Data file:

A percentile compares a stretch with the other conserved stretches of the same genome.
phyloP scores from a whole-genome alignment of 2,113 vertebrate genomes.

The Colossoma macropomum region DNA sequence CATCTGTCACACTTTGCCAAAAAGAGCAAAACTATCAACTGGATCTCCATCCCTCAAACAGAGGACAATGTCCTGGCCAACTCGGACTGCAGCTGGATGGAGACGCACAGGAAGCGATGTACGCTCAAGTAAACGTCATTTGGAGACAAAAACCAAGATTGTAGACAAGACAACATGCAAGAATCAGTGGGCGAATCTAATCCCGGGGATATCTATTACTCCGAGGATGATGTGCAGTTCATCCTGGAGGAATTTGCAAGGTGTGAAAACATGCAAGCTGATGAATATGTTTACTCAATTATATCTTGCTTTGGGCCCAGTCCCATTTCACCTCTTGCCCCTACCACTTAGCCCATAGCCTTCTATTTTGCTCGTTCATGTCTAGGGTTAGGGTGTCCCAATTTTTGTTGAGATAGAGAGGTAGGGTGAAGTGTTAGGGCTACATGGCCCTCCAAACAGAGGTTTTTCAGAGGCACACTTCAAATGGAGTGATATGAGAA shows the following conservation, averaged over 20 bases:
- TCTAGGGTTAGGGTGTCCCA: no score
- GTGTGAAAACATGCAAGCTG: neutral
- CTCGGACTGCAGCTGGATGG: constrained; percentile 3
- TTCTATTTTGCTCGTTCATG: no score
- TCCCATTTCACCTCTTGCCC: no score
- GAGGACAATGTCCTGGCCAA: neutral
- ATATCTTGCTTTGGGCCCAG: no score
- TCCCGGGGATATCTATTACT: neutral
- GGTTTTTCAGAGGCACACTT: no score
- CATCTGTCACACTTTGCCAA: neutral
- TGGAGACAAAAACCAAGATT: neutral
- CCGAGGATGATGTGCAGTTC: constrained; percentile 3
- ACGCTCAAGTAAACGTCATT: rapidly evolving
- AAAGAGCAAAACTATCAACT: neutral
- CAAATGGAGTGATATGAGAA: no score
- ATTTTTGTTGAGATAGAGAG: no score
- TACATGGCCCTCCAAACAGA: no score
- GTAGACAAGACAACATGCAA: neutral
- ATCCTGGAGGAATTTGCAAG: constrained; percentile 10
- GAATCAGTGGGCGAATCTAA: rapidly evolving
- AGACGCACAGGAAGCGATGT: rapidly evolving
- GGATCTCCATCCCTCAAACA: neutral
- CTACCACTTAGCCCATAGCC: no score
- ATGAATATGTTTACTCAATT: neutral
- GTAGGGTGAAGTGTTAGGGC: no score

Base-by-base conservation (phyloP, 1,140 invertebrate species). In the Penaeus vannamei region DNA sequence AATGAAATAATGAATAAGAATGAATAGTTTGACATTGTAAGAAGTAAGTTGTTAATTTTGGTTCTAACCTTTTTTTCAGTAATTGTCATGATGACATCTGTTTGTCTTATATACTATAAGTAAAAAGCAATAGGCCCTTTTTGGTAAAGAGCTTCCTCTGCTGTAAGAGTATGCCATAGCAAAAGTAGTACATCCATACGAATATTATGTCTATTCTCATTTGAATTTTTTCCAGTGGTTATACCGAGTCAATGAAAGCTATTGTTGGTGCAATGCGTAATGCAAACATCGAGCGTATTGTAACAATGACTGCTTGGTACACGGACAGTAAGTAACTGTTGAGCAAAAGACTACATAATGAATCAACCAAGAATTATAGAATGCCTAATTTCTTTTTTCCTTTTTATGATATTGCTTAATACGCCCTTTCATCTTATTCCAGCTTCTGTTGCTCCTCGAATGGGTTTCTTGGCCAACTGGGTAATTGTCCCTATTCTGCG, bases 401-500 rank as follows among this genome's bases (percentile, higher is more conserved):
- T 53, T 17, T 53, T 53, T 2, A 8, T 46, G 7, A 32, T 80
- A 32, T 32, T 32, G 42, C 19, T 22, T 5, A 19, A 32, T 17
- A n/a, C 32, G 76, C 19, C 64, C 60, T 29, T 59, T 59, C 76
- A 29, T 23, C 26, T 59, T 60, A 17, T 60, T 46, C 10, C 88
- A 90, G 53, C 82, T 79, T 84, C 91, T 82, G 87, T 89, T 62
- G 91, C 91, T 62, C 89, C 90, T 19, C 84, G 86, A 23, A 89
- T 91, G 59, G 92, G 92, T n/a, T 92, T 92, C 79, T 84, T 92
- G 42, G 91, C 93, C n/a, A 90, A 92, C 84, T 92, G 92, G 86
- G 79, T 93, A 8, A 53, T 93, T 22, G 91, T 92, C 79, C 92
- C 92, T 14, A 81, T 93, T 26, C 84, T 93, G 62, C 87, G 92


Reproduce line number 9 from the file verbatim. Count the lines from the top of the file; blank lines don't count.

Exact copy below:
- GAGGACAATGTCCTGGCCAA: neutral